Leading a virtual team: what needs to be different
In this post, we talk about the differences between leading a virtual vs a face-to-face team. It is a fragment of a full webinar Performance Management 101: Learn how to get team members to perform at the right level, even if they are working from home. Click here to gain access to the whole recording and transcript (email required).
With virtual teams, there are pros and cons to getting stuff done. If you lead a virtual team well enough, you find that they are more productive than a face to face team. But the reality is, what we don’t do is that leading the virtual team well enough because we don’t have the key elements of that.
So, regardless of where or how your team is, it’s about how you lead it and having these four ingredients, and these work whether you are virtual or face to face, but some of them are more important for virtual teams.
4 Essential key ingredients for leading a virtual team
So with teams, you want to make them small.
As soon as when you’ve got a virtual team with more than five or more members, you start to get something called social loafing, which is where people feel less responsible for the output, and it gets harder for inclusive communication.
When you talk about the right team, you want to pick people with or to developing people with excellent communication skills, high emotional intelligence, and the ability to work independently. Also, with the resilience to recover from crisis, complex problems that might arise. You need people who can delegate and adopt a coaching-based approach.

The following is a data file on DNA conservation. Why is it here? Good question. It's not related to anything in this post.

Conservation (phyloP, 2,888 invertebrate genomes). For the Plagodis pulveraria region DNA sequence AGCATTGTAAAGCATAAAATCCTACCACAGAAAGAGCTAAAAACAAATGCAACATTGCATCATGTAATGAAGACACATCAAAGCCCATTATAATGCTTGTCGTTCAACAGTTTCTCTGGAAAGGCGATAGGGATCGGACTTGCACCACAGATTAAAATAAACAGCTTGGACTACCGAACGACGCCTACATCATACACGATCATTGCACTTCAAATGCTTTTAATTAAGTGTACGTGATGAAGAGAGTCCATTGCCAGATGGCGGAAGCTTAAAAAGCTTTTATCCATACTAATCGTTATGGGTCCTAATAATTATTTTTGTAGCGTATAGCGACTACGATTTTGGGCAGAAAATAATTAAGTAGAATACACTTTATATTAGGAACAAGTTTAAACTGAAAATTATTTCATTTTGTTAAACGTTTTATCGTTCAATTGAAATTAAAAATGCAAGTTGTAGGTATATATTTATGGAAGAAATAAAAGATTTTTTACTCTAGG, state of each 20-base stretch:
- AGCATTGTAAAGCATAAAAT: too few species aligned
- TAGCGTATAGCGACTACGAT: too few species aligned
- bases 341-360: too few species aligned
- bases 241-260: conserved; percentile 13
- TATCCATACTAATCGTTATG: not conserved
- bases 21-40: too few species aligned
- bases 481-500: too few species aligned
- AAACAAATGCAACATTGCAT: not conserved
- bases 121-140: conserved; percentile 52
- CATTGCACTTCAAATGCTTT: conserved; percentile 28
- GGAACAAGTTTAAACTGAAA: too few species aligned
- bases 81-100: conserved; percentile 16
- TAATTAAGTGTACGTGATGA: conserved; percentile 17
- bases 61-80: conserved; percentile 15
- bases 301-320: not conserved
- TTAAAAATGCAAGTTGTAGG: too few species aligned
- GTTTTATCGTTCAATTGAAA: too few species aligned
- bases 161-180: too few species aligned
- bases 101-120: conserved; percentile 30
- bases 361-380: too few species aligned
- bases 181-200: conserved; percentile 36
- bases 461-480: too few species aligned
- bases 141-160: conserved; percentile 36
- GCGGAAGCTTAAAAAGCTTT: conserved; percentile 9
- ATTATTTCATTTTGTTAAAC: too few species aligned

One of the things we hammer into our members, one of the things to consider when you are working with a team is that you have to adopt that coaching approach. It just doesn’t work, if you’re either micromanaging or abdicating.
As a leader of the team, this is the bit where you need more trust in a virtual environment because you can’t look over anybody shoulder. Part of your role as that leader is to foster that trust that means showing your vulnerability. It means saying whether you need help from the team. It means encouraging those little watercooler moments but virtually.
In our team, every morning in monday.com, we all put into the chatbox what we’re up to for the day and what’s going on. That’s our virtual water cooler. I tell my team if I’m having a good or a bad day there.
The other critical thing is that, as a leader, you have to encourage that open dialogue.
Think about things like caring criticism, not just going: ‘You’ve done this wrong’, try these instead: ‘I might suggest you think about this’, ‘is there a different way we might do this?; instead of going: ‘I think that’s wrong’, or ‘you’ve done that wrong’, or ‘I don’t like that’.
It’s all about the culture and about that open-door policy and having that relationship with your team.
As a leader to foster that trust, you need to be consistent. Where conflict has arisen, as the leader, you need to start the conversation with an apology for the part you played in. When you feel that conflict is starting, apologise for how you cause the situation.